Blog | What Filipinos must know about Data Privacy Act and GDPR

By Sumit Bansal

In this day and age, data is the new currency as the digital economy thrives on acquired, stored, and processed information. Businesses use data to tailor fit services and products to their customers, which has ushered in more efficient interactions and profitable transactions.

If the good guys can have all that information at their fingertips, cybercriminals can illegally obtain it as well through malware, which has become more sophisticated and technologically advanced.

Malware goes modern

Gone are the days when malware came in the form of viruses, worms, and Trojan horses that simply paralyzed computers. Nowadays, companies and individuals are encountering more cases of data breaches, ransomware, and cryptojacking.

Data breaches are confirmed incidents where sensitive personal data get accessed without authorization. Ransomware, on the other hand, refers to malware that encrypts users’ data and asks for payment in exchange for regaining access to one’s data. Cryptojacking is the unauthorized usage of one’s computer in order to satisfy the power requirement needed in the mining of cryptocurrency, a form of digital currency which uses encryption techniques to regulate its generation and transfer.

Recent cases of advanced malware being deployed on a much larger scale include the 2016 Uber data breach reported last year that affected 171,000 users in the Philippines, and the 2017 WannaCry ransomware attack, a worldwide cyberattack that affected Microsoft Windows users and demanded payment in the form of Bitcoin.

In fact, the National Privacy Commission (NPC) has received 57 data breach notifications since January this year. The NPC ordered fast-food giant Jollibee Foods Corp. to suspend its online delivery services and implement stronger website security measures as a result of a data breach reported by the company in December 2017, while another fast-food chain in Philippines, Wendy’s was required to formally inform customers about its own breach after its website was infiltrated and personal data of users were obtained and published online.

Data regulation and protection

In order to protect users’ privacy and prevent cybercrime, legislative measures both locally and globally have been enacted to prohibit the access, collection, usage, or release, of data without expressed consent.

Republic Act (RA) 10173, more commonly known as the Data Privacy Act of 2012 in the Philippines, balances the protection of the fundamental right to privacy and ensures the free flow of information to promote innovation and growth. Furthermore, the State shall ensure that personal information collected by the government and the private sector are secured and protected. Under RA 10173, the NPC was created to serve as the enforcer and overseer of the Act.

Penalties under the Data Privacy Act include imprisonment from one to three years and a fine from P500,000 to P2,000,000, whether the acts of breaching or unauthorized access in general are intentional or out of negligence.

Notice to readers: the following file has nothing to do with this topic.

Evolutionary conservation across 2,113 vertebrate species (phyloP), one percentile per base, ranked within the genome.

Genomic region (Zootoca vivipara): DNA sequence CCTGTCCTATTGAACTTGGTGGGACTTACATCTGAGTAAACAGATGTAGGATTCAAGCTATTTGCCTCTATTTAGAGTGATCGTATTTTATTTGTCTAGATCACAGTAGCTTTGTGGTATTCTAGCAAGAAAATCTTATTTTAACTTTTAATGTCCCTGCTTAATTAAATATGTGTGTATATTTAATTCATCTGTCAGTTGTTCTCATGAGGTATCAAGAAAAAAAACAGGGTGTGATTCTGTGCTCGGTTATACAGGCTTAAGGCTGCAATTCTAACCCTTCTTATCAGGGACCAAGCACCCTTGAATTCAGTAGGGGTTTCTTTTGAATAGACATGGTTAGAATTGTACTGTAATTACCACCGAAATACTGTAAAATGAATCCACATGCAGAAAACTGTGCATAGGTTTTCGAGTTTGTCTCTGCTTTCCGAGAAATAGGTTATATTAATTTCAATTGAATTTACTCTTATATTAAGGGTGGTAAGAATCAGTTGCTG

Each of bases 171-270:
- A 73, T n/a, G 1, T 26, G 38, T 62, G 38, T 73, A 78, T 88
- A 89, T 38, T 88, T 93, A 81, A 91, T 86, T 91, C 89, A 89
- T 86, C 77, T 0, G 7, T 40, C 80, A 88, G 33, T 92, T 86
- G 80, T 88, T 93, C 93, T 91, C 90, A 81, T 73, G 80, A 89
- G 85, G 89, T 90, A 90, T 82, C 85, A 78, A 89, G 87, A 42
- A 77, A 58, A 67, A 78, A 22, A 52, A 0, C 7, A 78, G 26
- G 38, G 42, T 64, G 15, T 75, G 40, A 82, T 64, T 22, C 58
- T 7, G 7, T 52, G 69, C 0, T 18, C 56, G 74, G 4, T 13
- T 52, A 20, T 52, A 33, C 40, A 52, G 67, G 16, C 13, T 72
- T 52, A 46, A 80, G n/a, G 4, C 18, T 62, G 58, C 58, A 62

The European Union (EU), on the other hand, has enforced the General Data Protection Regulation (GDPR) this year, a major step in digital privacy, which aims to strengthen laws on data protection, giving citizens control over their personal data, while emphasizing the ideas of freedom, security, and equality.

Depending on the outcome of regulators’ investigations, penalties under GDPR can reach up to €20 million or 4 percent of the company’s worldwide annual revenue for the previous fiscal year, whichever is higher.

Both were based on the principles enshrined in the European Parliament’s Data Protection Directive (DPD), which accounts for the laws’ many similarities, making understanding and compliance easier for many Philippine organizations.

Both mandate that incidents of data breaches must be reported within 72 hours of discovery.

What these laws mean for Philippine organizations

Organizations in the Philippines should take note that the EU’s GDPR has extraterritorial effect, which requires compliance even if they do not have operations in the EU. As long as they have goods or services that target or monitor the behavior of individuals in EU countries, they will be liable under the GDPR.

The NPC has issued recommendations for Philippine organizations in the public and private sectors to ensure compliance to data privacy laws, which include,

  • The appointment of a data protection or compliance officer
  • The conduct of a privacy impact assessment on the organization to understand current vulnerabilities
  • The creation of a privacy management program or security manual to align management and employees of every rank
  • The implementation and updating of data privacy and protection measures, and
  • The preparation and beefing up of security to prevent or respond to data breaches.

With how the threat landscape has evolved and advanced, organizations should ensure their solutions and protocols offer equally advanced protection. Combining predictive technologies and synchronized security can help them stay ahead. These should be considered as investments not just in data security and privacy, but also in business productivity and efficiency, as well as protection from litigation and compliance issues.

The author is the managing director of Asean and Korea at Sophos

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